Wine & Ratings

Muscadet

About Muscadet

Muscadet is a dry white wine from the Loire Valley region in France and is named for the area the wine is grown. The area is in the most westerly region of the Loire, on the Atlantic coast of Brittany, and is the largest white wine appellation in France.

The Loire is best known for the Sauvignon Blanc-based wines of Sancerre and Pouilly-Fumé, and perhaps the Chenin Blanc-based wines of Vouvray and Savennières, but it’s Muscadet that tops the table regarding production volumes. Muscadet wines are made from a relatively neutral white grape called Melon de Bourgogne. It’s important to distinguish Muscadet wines from the grape variety Muscadelle—a white grape from Bordeaux—and Muscat, a large family of grapes known to produce aromatic wines with distinctive grape aromas.

Muscadet wines are produced across four different appellations. Entry-level wines, known simply as Muscadet, are produced within the basic appellation, which covers the entire wine-growing region and is dedicated exclusively to the production of crisp white wines from the Melon de Bourgogne grape. The most important appellation is Muscadet Sèvre et Maine, whose name comes from the two rivers that flow through it. More than two-thirds of total Muscadet production comes from this appellation, which produces more wine than any other appellation in the Loire Valley. The other Muscadet appellations are Muscadet Côtes de Grandlieu in the southwest and Muscadet Coteaux de la Loire in the east.

A number of specific vineyard sites, or crus, were established in 2011. These crus, including Le Pallet, Clisson and Gorges, have been identified as examples of premium and distinctive terroir, and mark something of a move towards quality in a region better known for commodity wines.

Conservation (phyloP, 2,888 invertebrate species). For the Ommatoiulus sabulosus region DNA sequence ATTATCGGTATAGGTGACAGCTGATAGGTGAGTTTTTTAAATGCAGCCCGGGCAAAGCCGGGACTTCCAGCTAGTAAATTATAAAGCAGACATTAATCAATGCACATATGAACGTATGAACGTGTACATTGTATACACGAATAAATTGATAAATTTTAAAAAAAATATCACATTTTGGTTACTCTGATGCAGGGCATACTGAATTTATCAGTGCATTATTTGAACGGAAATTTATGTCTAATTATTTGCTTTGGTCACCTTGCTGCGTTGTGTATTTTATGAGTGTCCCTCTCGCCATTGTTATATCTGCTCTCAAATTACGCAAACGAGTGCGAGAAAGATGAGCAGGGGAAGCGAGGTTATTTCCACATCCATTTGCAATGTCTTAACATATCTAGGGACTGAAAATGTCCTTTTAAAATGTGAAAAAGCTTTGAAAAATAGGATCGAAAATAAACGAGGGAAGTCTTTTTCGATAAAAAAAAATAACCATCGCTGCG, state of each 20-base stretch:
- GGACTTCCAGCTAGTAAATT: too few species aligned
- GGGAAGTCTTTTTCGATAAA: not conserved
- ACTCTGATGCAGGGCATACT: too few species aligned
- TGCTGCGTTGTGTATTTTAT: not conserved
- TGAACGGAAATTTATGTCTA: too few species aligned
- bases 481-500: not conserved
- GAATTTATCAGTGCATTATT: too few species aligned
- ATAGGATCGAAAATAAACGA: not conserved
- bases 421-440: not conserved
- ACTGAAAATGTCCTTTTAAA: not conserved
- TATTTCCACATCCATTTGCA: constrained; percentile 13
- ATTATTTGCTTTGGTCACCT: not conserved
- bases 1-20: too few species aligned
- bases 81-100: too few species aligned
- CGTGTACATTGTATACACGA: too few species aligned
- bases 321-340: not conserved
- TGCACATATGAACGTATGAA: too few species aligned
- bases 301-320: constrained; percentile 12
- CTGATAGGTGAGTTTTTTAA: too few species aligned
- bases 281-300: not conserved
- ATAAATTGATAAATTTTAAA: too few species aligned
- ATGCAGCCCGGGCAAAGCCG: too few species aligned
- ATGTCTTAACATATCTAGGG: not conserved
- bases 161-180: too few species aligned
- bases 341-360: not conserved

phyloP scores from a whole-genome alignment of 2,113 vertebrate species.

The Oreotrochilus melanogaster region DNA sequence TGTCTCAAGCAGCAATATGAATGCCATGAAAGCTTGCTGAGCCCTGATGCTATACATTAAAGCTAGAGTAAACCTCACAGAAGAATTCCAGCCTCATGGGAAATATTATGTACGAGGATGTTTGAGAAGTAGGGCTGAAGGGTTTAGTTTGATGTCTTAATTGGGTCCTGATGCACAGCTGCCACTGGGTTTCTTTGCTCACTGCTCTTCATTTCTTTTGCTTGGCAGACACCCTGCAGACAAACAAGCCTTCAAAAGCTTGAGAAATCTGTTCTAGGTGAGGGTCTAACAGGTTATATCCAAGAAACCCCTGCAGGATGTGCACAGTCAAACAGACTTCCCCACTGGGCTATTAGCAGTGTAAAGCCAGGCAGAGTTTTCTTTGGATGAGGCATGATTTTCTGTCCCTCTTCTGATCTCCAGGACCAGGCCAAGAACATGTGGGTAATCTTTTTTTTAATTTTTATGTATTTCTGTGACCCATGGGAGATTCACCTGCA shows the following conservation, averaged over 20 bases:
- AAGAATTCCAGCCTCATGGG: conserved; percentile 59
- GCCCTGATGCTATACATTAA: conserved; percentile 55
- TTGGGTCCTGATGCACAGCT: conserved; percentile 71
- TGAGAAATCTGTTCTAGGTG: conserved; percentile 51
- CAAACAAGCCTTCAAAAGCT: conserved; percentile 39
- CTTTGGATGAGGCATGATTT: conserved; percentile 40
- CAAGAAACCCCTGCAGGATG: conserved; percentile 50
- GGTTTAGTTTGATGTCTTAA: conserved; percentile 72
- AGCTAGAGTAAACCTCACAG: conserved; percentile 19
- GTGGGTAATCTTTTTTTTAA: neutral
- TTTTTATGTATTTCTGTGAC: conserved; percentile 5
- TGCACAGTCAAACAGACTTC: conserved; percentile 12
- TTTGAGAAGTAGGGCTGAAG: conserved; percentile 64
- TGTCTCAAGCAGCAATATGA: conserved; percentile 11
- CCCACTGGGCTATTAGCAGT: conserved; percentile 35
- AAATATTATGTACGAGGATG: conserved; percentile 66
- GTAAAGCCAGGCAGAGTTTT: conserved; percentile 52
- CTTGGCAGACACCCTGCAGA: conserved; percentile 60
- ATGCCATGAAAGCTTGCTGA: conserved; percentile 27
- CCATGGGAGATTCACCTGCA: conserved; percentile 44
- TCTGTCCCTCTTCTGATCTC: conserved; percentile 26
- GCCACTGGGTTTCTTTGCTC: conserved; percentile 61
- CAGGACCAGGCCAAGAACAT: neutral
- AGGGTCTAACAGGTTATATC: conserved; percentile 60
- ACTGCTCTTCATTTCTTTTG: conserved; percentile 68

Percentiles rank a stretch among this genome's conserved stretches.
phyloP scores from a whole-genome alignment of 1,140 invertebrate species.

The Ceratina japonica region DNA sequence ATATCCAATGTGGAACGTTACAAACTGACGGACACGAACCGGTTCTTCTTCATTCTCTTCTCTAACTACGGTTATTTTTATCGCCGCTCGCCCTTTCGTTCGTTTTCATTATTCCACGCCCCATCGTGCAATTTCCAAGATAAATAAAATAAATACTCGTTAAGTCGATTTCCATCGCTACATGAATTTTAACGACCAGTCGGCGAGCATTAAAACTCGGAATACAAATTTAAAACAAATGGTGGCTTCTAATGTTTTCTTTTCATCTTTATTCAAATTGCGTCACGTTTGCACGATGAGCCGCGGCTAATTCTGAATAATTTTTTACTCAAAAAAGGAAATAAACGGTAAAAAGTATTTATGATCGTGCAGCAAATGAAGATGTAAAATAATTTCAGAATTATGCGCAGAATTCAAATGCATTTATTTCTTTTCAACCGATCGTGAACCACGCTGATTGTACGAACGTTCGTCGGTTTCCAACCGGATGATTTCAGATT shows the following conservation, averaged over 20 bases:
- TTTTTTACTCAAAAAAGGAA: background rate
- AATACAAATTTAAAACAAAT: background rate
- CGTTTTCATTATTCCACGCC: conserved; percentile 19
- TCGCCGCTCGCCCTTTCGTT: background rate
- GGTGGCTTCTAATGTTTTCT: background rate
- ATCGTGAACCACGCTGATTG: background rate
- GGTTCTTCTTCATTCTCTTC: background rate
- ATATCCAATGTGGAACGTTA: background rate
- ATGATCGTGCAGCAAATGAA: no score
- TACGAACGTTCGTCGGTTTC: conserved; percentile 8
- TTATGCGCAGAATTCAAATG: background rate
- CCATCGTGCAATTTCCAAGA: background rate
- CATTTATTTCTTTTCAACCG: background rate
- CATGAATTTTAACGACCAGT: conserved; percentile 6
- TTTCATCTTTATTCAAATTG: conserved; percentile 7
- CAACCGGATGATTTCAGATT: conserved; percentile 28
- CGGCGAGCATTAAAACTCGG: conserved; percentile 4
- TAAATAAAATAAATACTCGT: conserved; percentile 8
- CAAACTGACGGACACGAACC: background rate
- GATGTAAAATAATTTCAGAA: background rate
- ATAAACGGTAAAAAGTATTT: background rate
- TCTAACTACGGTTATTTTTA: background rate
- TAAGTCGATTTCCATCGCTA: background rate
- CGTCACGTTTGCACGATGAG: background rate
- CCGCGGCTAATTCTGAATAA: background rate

Many Muscadet wines are produced Sur Lie, a French term that means “on the lees.” This is a maturation technique whereby the wine is kept in contact with its lees—dead yeast cells—after the process of alcoholic fermentation takes place. Extended contact with the lees can add texture and yeasty biscuit flavors. Other techniques like barrel fermentation and stirring the lees can also make for more flavorful and interesting Muscadet wines. Many Muscadet Sur Lie bottlings benefit from some bottle aging, though still largely intended for short- to medium-term consumption, and not long-term cellaring.

The flavor profile of Muscadet wine can vary from very neutral to tangy and saline. Basic Muscadet wine is light in body and light in flavor, and may have a little spritz. Higher quality examples lean more towards a tangy saltiness and notes of flinty minerality, with a smooth texture and friendly, approachable nature.

Interested in tasting your first Muscadet wine, or trying a new type? Use Wine Enthusiast’s online Buying Guide below to find reviews and ratings on the best brands, tested by our professional wine tasters.

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